St. James of the Sag Church and Cemetery, abbreviated as St. James-Sag, sits on a bluff overlooking the juncture of the Chicago Sanitary and Ship Canal and the Calumet Sag Channel in southwest suburban Chicago, Illinois. Two roads, Archer Avenue (Route 171) and 107th Street also converge at this point. It is the tip of a heavily forested triangle in between Palos Hills to the east and Lemont to the southwest.
The area has a long history. According to Richard T. Crowe, there is evidence that French explorers used the bluff as an observation post as early as the 1690s, and before that, Amerindians camped there and may have lived nearby.
The church and cemetery also have distant origins. One burial can be traced to 1818, but the graveyard began to be heavily used in the 1830s when Father St. Cyr built a log chapel to accommodate the spiritual needs of the Irish canal workers. St. James-Sag was in fact the second Catholic house of worship founded in the Chicagoland area. The limestone building that exists today was built in 1850.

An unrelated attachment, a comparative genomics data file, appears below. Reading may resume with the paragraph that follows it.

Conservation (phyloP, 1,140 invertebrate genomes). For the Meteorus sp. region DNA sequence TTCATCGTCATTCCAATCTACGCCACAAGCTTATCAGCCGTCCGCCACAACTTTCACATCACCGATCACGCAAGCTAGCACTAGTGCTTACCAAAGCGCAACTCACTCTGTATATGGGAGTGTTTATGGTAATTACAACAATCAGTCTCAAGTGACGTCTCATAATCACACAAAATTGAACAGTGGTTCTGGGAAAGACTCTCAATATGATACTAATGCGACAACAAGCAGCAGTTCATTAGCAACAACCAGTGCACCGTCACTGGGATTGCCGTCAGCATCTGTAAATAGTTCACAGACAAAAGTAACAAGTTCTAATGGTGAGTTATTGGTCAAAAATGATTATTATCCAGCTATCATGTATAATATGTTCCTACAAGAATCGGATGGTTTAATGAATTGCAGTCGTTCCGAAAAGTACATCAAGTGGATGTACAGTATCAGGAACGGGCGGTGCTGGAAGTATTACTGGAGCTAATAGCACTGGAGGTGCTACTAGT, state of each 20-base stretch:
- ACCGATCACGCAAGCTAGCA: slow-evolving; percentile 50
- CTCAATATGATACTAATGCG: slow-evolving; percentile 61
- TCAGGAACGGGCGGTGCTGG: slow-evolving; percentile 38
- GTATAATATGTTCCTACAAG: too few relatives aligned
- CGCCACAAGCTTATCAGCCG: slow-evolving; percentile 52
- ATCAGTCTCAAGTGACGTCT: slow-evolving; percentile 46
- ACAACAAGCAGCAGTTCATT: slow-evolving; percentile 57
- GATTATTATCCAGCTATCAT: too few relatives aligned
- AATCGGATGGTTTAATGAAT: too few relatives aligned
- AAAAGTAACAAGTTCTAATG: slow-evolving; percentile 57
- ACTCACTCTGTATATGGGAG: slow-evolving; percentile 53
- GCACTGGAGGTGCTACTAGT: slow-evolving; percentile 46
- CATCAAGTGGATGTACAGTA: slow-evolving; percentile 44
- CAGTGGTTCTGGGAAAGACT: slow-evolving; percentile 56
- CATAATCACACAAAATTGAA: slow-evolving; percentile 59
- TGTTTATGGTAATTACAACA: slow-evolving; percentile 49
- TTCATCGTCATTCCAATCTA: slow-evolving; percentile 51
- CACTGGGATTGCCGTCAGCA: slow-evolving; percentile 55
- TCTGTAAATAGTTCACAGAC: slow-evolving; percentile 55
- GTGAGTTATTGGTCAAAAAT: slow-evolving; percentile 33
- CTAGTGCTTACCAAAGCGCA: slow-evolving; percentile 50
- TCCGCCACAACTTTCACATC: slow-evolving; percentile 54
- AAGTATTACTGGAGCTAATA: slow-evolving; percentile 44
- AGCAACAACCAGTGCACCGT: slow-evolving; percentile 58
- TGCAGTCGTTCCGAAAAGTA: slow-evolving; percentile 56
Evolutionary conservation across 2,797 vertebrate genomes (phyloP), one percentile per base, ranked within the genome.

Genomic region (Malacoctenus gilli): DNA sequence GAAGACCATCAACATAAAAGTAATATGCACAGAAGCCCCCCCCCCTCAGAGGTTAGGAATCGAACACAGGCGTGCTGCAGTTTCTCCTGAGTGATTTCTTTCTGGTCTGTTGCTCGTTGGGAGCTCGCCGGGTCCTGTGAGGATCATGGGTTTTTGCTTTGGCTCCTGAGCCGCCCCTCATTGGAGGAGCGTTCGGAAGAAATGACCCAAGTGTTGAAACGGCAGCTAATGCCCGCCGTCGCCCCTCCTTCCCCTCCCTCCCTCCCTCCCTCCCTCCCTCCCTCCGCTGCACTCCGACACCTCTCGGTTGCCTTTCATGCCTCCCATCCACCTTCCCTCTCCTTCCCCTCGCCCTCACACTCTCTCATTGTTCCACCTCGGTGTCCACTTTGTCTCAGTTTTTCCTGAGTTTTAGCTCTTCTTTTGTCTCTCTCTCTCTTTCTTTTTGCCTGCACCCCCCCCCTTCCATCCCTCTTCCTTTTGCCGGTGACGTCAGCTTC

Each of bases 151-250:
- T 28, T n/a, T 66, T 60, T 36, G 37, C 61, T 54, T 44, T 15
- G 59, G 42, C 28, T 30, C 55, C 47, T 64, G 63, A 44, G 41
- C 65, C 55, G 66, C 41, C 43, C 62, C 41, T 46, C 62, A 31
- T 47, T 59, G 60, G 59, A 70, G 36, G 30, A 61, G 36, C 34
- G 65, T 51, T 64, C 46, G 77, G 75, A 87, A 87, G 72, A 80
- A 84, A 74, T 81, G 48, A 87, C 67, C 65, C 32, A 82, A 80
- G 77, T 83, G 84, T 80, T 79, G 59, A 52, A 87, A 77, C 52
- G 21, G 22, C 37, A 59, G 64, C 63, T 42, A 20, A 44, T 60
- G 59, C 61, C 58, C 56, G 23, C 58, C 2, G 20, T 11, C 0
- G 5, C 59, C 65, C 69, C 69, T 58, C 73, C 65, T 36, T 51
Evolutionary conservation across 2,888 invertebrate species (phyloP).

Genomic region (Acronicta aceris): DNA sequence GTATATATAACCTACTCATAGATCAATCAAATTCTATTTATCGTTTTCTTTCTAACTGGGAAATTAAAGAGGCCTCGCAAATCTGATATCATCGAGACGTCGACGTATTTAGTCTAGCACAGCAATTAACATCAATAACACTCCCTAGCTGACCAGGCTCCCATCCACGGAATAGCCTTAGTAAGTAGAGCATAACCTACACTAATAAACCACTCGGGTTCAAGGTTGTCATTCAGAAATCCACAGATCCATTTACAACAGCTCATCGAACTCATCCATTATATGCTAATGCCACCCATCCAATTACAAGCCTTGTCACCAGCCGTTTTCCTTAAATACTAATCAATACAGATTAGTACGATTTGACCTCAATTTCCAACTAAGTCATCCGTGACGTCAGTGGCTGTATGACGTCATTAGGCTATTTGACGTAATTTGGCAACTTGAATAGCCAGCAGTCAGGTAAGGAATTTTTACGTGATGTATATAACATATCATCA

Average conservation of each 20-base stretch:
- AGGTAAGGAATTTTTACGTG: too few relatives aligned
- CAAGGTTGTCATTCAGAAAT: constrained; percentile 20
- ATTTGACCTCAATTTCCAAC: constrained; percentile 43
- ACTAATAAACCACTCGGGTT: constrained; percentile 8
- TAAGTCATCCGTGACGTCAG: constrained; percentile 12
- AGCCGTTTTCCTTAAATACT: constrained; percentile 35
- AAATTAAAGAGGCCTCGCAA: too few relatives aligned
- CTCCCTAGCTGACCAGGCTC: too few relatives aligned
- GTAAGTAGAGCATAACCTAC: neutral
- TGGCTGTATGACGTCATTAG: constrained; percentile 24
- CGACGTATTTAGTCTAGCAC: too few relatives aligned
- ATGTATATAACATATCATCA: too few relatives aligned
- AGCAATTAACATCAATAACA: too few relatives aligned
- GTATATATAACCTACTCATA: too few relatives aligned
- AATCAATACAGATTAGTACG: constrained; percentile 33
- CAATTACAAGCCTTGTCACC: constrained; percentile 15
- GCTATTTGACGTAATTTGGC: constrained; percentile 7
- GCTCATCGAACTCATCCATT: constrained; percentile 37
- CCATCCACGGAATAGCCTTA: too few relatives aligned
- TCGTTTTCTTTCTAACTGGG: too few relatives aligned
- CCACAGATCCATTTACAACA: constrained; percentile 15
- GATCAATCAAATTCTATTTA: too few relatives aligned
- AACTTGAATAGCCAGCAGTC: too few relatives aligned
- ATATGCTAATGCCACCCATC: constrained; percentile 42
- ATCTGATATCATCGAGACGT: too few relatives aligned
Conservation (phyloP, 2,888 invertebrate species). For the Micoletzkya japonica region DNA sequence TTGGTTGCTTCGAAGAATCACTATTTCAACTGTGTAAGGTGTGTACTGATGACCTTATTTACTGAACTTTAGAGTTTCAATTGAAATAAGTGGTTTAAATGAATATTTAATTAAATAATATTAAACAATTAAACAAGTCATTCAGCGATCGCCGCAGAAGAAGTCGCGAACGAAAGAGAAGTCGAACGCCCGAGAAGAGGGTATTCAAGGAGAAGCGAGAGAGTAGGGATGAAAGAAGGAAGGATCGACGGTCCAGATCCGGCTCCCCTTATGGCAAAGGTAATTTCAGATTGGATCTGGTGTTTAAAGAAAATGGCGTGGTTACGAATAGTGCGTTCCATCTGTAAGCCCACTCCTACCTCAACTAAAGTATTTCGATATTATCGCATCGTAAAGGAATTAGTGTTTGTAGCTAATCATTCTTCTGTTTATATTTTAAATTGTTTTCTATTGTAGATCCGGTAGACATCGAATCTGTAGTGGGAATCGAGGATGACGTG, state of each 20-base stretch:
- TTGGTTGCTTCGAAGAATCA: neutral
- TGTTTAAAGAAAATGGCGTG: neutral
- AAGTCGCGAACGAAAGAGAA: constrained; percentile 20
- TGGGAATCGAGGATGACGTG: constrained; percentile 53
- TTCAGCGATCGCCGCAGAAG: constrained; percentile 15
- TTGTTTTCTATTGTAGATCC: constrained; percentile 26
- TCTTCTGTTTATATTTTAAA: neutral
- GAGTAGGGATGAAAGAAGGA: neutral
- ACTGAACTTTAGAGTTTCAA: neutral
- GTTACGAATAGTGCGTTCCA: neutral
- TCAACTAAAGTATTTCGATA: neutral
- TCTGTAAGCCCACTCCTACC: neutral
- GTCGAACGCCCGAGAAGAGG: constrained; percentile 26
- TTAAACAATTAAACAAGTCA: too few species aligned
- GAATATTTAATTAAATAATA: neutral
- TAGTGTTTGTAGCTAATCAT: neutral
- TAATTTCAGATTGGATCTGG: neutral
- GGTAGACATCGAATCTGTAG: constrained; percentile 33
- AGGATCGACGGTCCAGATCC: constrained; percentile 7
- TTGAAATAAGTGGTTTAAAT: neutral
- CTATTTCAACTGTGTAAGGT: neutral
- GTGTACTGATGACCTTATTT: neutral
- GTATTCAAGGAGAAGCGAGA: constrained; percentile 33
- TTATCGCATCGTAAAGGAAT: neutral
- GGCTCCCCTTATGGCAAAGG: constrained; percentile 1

As the geographic focal point of the area, St. James-Sag also happens to be the supernatural focal point, if you believe the stories. In her book Chicago Haunts (1998), Ursula Bielski claims that phantom monks have been seen at the location since at least 1847.